Poetry by Megan Hopkin

époque press
pronounced: /epƏk/
definition: /time/era/period

Megan Hopkin is a budding novice writer, experimenting with poetry and prose to articulate the complexities of various keystone moments of being a young adult. She has a journalistic background, contributing photography and writing to local newspaper The Antrim Guardian, as well as contributing to grass roots Belfast based zine, Roots. 

 

“I have always had a passion for literature, and in capturing snapshot moments of memories with words. I know my work has improvement to make: but that to me is the joy of writing. It constantly evolves and grows with you. I like to reread the poems I have written and reflect on the personal growth that has taken place since then.”

 

Megan is currently studying History at Queen’s University Belfast and has accepted an offer to further study a MA in Media and Broadcasting.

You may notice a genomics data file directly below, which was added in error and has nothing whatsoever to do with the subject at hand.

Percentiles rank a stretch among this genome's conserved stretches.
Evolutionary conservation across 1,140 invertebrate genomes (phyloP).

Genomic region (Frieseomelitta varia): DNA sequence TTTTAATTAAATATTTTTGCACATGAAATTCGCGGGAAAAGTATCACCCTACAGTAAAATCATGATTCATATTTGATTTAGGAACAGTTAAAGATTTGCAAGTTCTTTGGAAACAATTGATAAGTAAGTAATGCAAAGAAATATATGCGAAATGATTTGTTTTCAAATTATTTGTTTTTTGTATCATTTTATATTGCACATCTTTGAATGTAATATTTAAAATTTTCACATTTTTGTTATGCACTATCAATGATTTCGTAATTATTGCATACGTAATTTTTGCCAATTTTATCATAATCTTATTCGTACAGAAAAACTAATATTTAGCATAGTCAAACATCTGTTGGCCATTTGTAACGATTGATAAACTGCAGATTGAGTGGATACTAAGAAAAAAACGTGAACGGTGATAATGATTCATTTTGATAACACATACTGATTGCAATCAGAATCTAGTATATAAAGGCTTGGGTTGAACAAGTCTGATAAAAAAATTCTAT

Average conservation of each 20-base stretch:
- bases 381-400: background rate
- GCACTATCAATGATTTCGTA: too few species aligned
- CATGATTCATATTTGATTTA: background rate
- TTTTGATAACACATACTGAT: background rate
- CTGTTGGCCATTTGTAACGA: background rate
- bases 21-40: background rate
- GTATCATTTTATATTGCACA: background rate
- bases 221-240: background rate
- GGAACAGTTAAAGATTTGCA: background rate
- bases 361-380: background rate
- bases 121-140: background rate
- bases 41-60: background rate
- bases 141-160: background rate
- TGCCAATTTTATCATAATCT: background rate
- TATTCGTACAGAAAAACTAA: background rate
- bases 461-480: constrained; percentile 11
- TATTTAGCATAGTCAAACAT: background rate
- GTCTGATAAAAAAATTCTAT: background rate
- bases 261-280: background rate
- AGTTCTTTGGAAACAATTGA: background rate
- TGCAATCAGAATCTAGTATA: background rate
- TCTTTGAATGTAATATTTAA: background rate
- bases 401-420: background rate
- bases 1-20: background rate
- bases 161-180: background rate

“Decluttering The Attic was written after my friends jokingly asked what I write about now, having come out of a bit of a depressed period. We joked about the best pieces of writing coming out of periods of darkness – that ‘only under pressure, diamonds are created’, and so I challenged myself to articulate how I have felt in this new lease of happiness. Letting go of toxicity in the form of bad relationships, and drinking profusely,
has helped me so much. I have felt like the past few months have been one of renovation. Trees A Crowd is a piece exploring the concept of loss; whether it is a feeling of hopelessness only applicable to people, or whether it is a natural state of being which later reveals hope. To experience true joy is reliant on experiencing sadness beforehand,  and hope can be found in rather hopeless situations where one may not expect to find it. You Keep My Inkpot Wet is a satirised poem reflecting upon the masochistic attitudes of writers around rubbish relationships. The glamorisation of unrequited love is portrayed through hyperbole, only to end on anti-climax – sure, you may not have found the one, but at least you have something to complain about in a poem! Carpe Diem is the first poem I ever wrote, and it’s very basic in its structure.
A simple acrostic, I tried to link the famous saying to the fish of similar name and make an optimistic little piece. Very self-explanatory in its contents, Carpe Diem promotes getting up and at em!”